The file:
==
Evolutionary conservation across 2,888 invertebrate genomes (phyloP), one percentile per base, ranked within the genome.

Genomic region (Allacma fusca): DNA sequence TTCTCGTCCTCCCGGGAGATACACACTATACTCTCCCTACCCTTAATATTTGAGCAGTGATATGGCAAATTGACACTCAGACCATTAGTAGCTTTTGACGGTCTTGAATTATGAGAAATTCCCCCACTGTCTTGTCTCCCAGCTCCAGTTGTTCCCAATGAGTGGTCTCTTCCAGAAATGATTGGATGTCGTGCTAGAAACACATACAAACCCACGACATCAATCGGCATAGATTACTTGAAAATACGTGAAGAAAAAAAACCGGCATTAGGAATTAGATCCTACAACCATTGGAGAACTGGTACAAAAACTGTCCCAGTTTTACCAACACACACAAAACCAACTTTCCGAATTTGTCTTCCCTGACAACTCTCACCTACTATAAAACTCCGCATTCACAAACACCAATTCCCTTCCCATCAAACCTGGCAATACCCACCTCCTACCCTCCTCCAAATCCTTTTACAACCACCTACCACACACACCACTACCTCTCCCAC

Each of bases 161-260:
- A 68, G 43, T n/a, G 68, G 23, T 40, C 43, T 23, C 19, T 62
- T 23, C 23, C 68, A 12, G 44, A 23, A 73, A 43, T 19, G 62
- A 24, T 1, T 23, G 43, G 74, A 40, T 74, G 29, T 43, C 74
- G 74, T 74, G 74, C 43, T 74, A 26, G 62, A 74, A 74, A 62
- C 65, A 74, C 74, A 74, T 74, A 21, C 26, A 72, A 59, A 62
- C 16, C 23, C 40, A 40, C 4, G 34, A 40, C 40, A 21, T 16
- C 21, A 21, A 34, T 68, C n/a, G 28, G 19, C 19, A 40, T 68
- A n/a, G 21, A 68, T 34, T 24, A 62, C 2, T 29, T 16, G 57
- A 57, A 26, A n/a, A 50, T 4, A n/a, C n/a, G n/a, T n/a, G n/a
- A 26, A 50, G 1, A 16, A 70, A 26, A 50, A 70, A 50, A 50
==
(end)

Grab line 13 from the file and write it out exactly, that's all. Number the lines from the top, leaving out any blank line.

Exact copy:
- A 26, A 50, G 1, A 16, A 70, A 26, A 50, A 70, A 50, A 50